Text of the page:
Coupling that with them being hunted once more, though for a slightly different reason (they're not being hunted because they're terrifying people, they're being murdered in the same way the neaderthals were in the first New X-men issue), seems to play nicely into the same, but different approach.

rob said...

I've been loving your discussion of the challenges to the X-Men's traditional paradigm and political stance. I haven't been able to keep up with all of the comments, so I don't know how much you've hinted at, but I'm interested to hear your opinions of the late part of Claremont's run (basically from when Psylocke forces them through the Seige Perilous onwards). I personally like the last twenty or so issues of his run, but I can understand those who don't. Plus, they're in a much less-discussed area, so I'm excited to hear some intelligent thoughts on them.

Anonymous said...

One problem with this issue is that Jessica Drew, Kitty and Rogue agree to help Rachel destroy the universe to stop the Beyonder. It's definitely out of character for Jessica and Rogue, although Kitty is arguably being influenced by the Soulsword. Claremont explained it away as Rachel subconsciously influencing them a few issues later.

ba said...

I hated this issue, to the point where I think, over the three or so times that I've read the claremont run in its entirety, I have never done anything more than skim it.

That said, in the context of history and the entire claremont run, I like how you are calling this the demarcation between part one and part two (i assume the siege perilous on is part three, and @rob - i love the post-siege perilous era, up until about x-men 7 and uxm 281). I disagree about this being the end of the silver age, though...I would say that it's sort of blurry, ending somewhere between giant-sized and the introduction of kitty.

Also, how ahead of time do you write these? The fraction SF run began about 3-4 months ago...how early do you write each review, or do you sort of do a bunch at a time? Not that it matters; I'm just curious.

Anonymous said...


This is one of my all time favorite issues. I am suprised you didn't comment on some of the great character moments -- such as Rogue admission of atheism for example.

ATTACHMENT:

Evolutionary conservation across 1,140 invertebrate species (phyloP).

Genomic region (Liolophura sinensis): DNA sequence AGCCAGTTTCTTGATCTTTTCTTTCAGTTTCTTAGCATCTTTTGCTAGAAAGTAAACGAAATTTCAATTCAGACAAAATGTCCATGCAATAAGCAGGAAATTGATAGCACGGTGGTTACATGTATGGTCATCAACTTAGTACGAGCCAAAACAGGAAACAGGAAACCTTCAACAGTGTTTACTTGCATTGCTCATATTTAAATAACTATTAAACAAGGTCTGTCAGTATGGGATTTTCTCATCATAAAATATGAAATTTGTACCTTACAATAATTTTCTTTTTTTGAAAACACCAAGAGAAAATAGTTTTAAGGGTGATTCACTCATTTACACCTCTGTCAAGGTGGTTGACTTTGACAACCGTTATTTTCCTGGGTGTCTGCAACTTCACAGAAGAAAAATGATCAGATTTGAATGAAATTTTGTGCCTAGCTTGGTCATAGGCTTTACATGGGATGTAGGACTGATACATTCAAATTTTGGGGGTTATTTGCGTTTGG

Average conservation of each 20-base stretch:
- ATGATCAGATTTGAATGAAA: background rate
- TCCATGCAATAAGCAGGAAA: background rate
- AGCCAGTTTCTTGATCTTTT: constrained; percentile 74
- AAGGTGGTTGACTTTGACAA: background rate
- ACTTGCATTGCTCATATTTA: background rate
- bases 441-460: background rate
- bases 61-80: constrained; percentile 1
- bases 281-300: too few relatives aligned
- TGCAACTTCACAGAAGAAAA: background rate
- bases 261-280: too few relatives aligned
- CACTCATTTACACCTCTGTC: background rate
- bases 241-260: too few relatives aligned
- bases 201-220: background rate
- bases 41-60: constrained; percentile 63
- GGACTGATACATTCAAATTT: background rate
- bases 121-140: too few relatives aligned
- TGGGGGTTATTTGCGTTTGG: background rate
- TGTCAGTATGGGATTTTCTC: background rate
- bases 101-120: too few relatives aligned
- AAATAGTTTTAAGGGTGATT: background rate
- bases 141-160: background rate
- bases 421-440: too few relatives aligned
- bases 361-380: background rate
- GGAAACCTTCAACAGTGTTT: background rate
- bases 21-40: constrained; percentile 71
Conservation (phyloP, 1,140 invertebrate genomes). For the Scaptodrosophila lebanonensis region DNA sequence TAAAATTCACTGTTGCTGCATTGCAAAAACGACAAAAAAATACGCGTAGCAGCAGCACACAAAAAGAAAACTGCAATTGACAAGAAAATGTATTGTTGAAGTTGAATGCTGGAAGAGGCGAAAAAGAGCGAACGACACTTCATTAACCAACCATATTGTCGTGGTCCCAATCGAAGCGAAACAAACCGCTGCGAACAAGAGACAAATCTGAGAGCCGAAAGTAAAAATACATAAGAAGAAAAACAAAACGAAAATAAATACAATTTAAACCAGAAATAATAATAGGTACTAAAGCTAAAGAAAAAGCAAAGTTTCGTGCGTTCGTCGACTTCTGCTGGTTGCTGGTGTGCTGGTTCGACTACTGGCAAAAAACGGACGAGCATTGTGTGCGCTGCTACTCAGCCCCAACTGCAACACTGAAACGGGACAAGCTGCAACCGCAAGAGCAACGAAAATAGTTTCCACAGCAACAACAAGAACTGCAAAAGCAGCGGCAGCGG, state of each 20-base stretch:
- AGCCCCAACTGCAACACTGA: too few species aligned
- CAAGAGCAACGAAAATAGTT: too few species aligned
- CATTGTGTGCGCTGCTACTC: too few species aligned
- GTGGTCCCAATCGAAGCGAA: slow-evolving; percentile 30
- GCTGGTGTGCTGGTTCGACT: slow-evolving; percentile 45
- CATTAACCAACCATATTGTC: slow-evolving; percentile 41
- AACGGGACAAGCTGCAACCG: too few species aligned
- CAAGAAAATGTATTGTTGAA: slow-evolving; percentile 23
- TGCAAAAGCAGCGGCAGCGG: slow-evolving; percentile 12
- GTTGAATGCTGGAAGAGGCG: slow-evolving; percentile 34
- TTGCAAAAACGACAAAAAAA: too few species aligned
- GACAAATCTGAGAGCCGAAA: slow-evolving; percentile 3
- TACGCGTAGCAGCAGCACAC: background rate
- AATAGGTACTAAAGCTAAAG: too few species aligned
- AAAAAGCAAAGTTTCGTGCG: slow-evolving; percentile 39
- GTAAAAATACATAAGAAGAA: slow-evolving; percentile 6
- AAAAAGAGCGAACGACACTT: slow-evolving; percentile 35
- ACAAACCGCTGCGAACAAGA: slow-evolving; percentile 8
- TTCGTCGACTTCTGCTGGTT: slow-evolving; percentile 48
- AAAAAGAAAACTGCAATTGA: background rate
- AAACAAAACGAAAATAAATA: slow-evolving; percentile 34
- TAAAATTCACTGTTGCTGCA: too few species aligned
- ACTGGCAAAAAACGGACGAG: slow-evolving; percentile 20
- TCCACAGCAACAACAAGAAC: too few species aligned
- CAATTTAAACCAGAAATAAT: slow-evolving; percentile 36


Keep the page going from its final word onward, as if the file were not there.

It is also especially timely that you cover this issue right now, because I always thought it was a nice parallel with Watchmen. In Watchmen, Ozyemandes sacrifices millions of innocents to save humanity and the book portrays this as morally ambiguous. In X-men 203, we are presented with the solution to this moral dilemma. When Rachel experiences absolute empathy with every living being on the planet, she is unable to sacrifice their lives. Unlike Ozemandes, the X-men have empathy for others and are thus unable to use people are tools to achieve their goals, no matter how noble.

During this story, Magneto is mindlinked with the entire cosmos and for the first time, he feels what Xavier feels. He is forced to view these innocents as people, not abstractions. He recalls a question Xavier once asked him: would you slay Adolf Hitler when he was an infant to prevent the Holocaust? Magneto's initial response was yes -- he would even slay Hitler's parents and grandparents, make any sacrifice, to prevent the holocaust. "But now I wonder..." he explains.

wwk5d said...

Another great issue. Man, SWII wasn't a crappy mini-series, but many of the cross-over issues were great.

Jason, for me, I would say the Silver Age officially ended once DC published Crisis on Infinite Earths. Then again, there those who would say the late 70s to the early 90s could be the Bronze Age...ah well. This would be a good end for the team, except for one thing left unresolved: What did happen to Nightcrawler?

wwk5d said...

Sorry, meant to say SWII WAS a crappy series...

Harry said...

Considering that the whole Beyonder/Secret Wars II element would have been forced on Claremont, he sure managed to make lemonade from those lemons! This issue, and the previous one, are not really tied into the ongoing narrative of the X-Men per se, on first glance. Yet closer examination would reveal a lot of character work, mainly for Rachel, and plenty of nods back to continuity. The M'Krann Crystal, obviously, but is it just me, or is Rachel, as Phoenix, sharing her awareness of the universe with the Beyonder not a deliberate nod to when Dark Phoenix/'Jean' made Mastermind similarly aware? Except while Dark Phoenix acted out of malice and revenge, leaving Wyngarde almost mindless for a time, Rachel, in keeping with her desire to redeem the name of Phoenix, enlightened the Beyonder and saved the day. Nice thematic parallels.
Also, the 'strange failure' speech from Storm to Rachel is very similarly worded to Xavier's words to James Proudstar when he felt he had failed due to his inability to kill. It makes sense for both characters as individuals. Kitty gets to be righteously indignant, the ongoing layering of Wolverine from the aloof brawler of his early appearances continues, with his statement that, while he may kill if he's "got cause", he's not an executioner, and, as already mentioned up thread, Magneto (with tears in his eyes) can be seen to be re-evaluating his position before our eyes...a shame, then, that his noble attempt at redemption was to fail, but, then, since when have the X-Men lived in a fairy-tale world?

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Anonymous said...

Know what BUGS the eff out of me in this issue, and it's my biggest gripe with Claremont's initial run (my favorite run of any comic): Hypocrite Wolverine telling Rachel, "But I'm not an executioner, Ray. We do that we play the Beyonder's game--provin' ourselves to be no better'n him." Six issues later--six!!!--Wolverine EXECUTES* Rachel. At least the Cyclops-screws-over-Maddy apologists have better arguments than the Wolverine-stabs-Rachel apologists do. This makes no sense whatsoever.

*Attempted murder